CHE 333 Class 9. HEAT TREATMENT OF STEEL. EXAM. Material Covered – Up to and including class 7, along with labs 1, 2 and 3. Multiple choice questions. What and Why Heat Treat?. HEAT TREATMENT is THERMAL PROCESSING to OPTIMISE MECHANICAL PROPERTIES.
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HEAT TREATMENT OF STEEL
HEAT TREATMENT is THERMAL PROCESSING to OPTIMISE MECHANICAL PROPERTIES.
By heat treatment a 10 to 1 ratio can be achieved
between maximum and minimum strength levels.
At the same time a 50 to 1 ratio of ductility can be
Thermal Treatments range from quenching to long
holds, 24 hours, at a fixed temperature.
In all cases the thermal processing controls the
microstructure and so also the mechanical
Hardenability is the ability of a steel to form martensite. The greater the hardenabillity the more martensite. Note the difference between hardness and hardenabilty. Hardness is used to measure hardenability. A steel rod is cooled rapidly from one end in a Jominy test and the hardness measured as a function of distance from the quenched end. The decrease in hardness gives the hardenability. For the three steels
1040, 4140 and 4340, the hardness drops rapidly after 5mm for the 1040 so it has low hardenabilty. The 4340 has much better hardenability. The hardness of martensite depends on
The carbon content as 1060 has 0.6%C and 1080 has 0.8%C.
Quench media, grain size, bar diameter affect the measurements.
Applications of Hardenability Include
After quenching to form martensite, a strong but brittle material is produced. For many
Applications a weaker but more tough or ductile material is needed so quenched, Martensitic
steels are Tempered to reduce strength but increase ductility. During tempering, carbide in the
form of small particles are formed as the steel tries to go back to its equilibrium phases. These
carbide compositions involve the carbide formers, Mo, W, Cr, Ti, V. Tempering temperatures and
times are set at values that favour the formation of these carbides.
Tempering is holding the steel below the eutectoid temperature of 727C for a period
of time. During this period, the martensite, transforms to two phase a + carbide. The
specific carbide depends on the steel composition.
Note the tempering temperature controls the service temperature of the steel.
A 4340 steel is austenitized at 1650F, quenched into oil and tempered at 325F for
1 hour to give a yield strength of 230,000 psi.
Temper embrittlement is a range of tempering where the steel becomes brittle after
tempering. The temperature range is 350 to 500F, which produces hardnesses of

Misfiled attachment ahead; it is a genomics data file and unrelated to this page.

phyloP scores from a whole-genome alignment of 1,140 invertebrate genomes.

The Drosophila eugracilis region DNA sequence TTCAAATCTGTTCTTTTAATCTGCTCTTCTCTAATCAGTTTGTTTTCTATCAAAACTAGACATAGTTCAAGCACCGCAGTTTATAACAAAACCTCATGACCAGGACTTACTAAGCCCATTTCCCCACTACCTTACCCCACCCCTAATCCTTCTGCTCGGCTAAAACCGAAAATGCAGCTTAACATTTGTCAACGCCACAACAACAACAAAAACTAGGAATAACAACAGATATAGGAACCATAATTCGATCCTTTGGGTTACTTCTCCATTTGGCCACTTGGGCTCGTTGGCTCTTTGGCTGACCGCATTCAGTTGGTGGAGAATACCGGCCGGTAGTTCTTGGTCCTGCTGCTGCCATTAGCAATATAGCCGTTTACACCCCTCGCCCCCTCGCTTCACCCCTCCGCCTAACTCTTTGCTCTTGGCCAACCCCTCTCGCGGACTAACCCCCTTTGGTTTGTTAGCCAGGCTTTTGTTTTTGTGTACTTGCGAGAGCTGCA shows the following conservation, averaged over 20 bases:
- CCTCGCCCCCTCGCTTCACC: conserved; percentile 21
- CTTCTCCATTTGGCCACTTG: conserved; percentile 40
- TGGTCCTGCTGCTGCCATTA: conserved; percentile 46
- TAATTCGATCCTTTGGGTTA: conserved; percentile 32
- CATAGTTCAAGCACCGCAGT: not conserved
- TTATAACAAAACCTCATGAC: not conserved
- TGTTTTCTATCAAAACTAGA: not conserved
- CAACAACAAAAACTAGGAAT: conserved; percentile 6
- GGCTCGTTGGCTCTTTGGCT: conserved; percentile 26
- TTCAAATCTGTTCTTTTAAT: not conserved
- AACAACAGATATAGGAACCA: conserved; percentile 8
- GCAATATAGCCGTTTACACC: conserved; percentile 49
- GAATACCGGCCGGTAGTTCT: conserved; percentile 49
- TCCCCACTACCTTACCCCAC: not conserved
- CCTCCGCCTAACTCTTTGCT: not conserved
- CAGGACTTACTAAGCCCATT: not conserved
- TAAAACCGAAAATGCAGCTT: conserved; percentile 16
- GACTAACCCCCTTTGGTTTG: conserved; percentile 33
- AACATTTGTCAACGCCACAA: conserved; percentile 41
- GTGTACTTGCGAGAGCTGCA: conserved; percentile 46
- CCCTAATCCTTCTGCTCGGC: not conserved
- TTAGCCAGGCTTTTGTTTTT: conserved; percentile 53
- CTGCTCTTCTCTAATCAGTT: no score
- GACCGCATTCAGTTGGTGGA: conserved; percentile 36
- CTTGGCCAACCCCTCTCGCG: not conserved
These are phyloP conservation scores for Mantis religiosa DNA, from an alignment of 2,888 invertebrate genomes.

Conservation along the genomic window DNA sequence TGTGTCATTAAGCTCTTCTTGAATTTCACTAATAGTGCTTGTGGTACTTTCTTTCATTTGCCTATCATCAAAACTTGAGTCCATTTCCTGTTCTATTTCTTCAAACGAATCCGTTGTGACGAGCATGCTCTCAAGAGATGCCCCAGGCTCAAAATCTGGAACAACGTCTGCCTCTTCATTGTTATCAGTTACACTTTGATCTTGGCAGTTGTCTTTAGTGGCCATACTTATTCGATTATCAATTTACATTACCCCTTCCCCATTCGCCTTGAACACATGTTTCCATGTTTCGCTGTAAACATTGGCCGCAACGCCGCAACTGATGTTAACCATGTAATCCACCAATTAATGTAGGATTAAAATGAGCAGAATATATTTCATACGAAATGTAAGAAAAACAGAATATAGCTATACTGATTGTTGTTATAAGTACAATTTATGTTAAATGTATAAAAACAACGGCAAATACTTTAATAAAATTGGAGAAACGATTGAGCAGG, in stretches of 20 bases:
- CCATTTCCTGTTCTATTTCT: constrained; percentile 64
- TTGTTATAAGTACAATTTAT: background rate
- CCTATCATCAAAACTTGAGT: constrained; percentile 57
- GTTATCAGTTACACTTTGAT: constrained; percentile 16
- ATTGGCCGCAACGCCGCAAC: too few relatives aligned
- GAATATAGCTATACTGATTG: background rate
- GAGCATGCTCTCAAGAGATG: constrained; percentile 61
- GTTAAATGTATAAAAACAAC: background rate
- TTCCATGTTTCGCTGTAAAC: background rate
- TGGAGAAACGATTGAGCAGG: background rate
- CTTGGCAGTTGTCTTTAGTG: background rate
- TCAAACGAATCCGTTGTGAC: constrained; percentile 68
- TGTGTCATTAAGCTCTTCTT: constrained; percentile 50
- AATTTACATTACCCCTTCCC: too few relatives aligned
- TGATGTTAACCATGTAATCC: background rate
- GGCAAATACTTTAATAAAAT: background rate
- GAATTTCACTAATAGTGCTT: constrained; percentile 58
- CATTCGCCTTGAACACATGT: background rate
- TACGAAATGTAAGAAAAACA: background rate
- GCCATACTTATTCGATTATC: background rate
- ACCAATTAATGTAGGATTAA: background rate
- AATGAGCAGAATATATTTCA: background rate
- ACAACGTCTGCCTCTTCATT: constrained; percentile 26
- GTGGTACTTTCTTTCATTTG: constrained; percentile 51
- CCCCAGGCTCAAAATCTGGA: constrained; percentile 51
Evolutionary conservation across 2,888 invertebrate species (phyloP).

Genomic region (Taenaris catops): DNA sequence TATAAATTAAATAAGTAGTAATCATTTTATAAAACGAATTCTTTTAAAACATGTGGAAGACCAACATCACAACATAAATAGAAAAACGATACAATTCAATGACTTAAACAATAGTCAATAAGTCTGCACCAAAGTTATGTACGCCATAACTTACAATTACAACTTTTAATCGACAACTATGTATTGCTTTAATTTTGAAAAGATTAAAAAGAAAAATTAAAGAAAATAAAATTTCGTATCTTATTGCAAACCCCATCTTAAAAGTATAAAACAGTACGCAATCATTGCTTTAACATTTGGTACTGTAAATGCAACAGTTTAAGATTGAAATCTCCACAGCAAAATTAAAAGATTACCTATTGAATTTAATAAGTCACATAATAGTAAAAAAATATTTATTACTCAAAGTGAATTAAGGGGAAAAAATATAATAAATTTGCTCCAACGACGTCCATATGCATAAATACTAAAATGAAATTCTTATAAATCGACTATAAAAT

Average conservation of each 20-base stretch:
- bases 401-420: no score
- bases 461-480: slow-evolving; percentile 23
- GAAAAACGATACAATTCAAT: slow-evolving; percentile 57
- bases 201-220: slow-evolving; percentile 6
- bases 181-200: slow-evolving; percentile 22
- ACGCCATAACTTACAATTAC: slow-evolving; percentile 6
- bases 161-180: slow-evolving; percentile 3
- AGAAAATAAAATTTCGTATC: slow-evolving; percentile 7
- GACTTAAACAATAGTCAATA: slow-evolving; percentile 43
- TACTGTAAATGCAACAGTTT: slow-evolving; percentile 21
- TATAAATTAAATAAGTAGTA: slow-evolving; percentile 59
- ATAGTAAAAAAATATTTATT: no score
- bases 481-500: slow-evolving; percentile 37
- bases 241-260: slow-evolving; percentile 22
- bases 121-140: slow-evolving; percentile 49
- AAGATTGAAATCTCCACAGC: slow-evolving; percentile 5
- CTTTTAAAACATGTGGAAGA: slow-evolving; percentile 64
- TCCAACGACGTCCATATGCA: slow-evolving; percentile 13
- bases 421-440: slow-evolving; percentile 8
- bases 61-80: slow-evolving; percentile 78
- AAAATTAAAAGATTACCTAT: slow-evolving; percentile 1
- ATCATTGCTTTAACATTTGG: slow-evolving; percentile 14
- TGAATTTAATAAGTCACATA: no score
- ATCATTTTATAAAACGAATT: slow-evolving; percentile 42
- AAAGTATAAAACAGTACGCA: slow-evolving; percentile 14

48 to 42 Rockwell C scale.
The higher the temperature or the longer the time, the lower the strength, the greater
the ductility and the higher the elongation to failure. This enables steel properties to be
controlled to particular desirable ranges.
Holding pearlite for 24 hours
at 650C leads to a
Spherodized structure as the
carbides form large particles.
This is the softest and weakest
steel, Rc is 8.5, yield strength
around 30,000. The idea is
to machine in the soft condition
where minimum effort is
required, then heat treat to reach
the strength required of the
Annealing – heat treating to produce a soft structure.
Normalizing – air cooling after high temperature exposure
Full Anneal – furnace cooling after high temperature exposure – very slow cool
Process Anneal – an anneal conducted during processing
Bright Anneal – control atmosphere to stop oxidation process.
Controlled atmosphere annealing – control the atmosphere while heating. Produces
specific surface compositions.
Cautions – surface condition changes, due to oxidation and composition changes as
elements diffuse from the surface e.g. decarburization.
distortion – piece changes shape during annealing, especially after working.
American Iron and Steel Institute (AISI), Society of Automotive Engineers (SAE), Unified
Numbering System (UNS), and Mil Spec are all different methods of classifying steels.
AISI is most common.
Last two digits are the carbon content. For example XX20 is 0.2%C, XX80 is 0.8%C.
The first two digits are the alloy additions, For example 1020 is a plain carbon steel,
while a 4340 steel is the Nickel, Chrome Molybdenum series.
All these steel have manganese added to pick up sulfur as MnS inclusions.
Tool steels have a different AISI series depending how the steel is hardened.
Stainless Steels have series, such as 300, 400. 300 series is for steels that
are austenitic at room temperature, 304 is common which is Fe 19 Cr 9 Ni
0.08%C – note the very low carbon content. The 400 series are lower on nickel
and so are ferritic unless quenched when they become martensitic. 440A is Fe
17Cr, 1Mn, 1Si, 0.75Mo, 0.7C, 0.3 S and 0.04 . Grades of this are A (0.7C), B
(0.85C)and C(1.0C) with increasing carbon content.
Also have 17 4pH for Precipitation Hardening. In this case the austenite is
metastable at room temperature after quenching and decomposes during
Composition is Fe with C 0.040, Cr 15.50, Co + Ta 0.30, Cu 3.50, Mn 0.40, Ni
4.50, P 0.020,Si 0.50, S 0.0050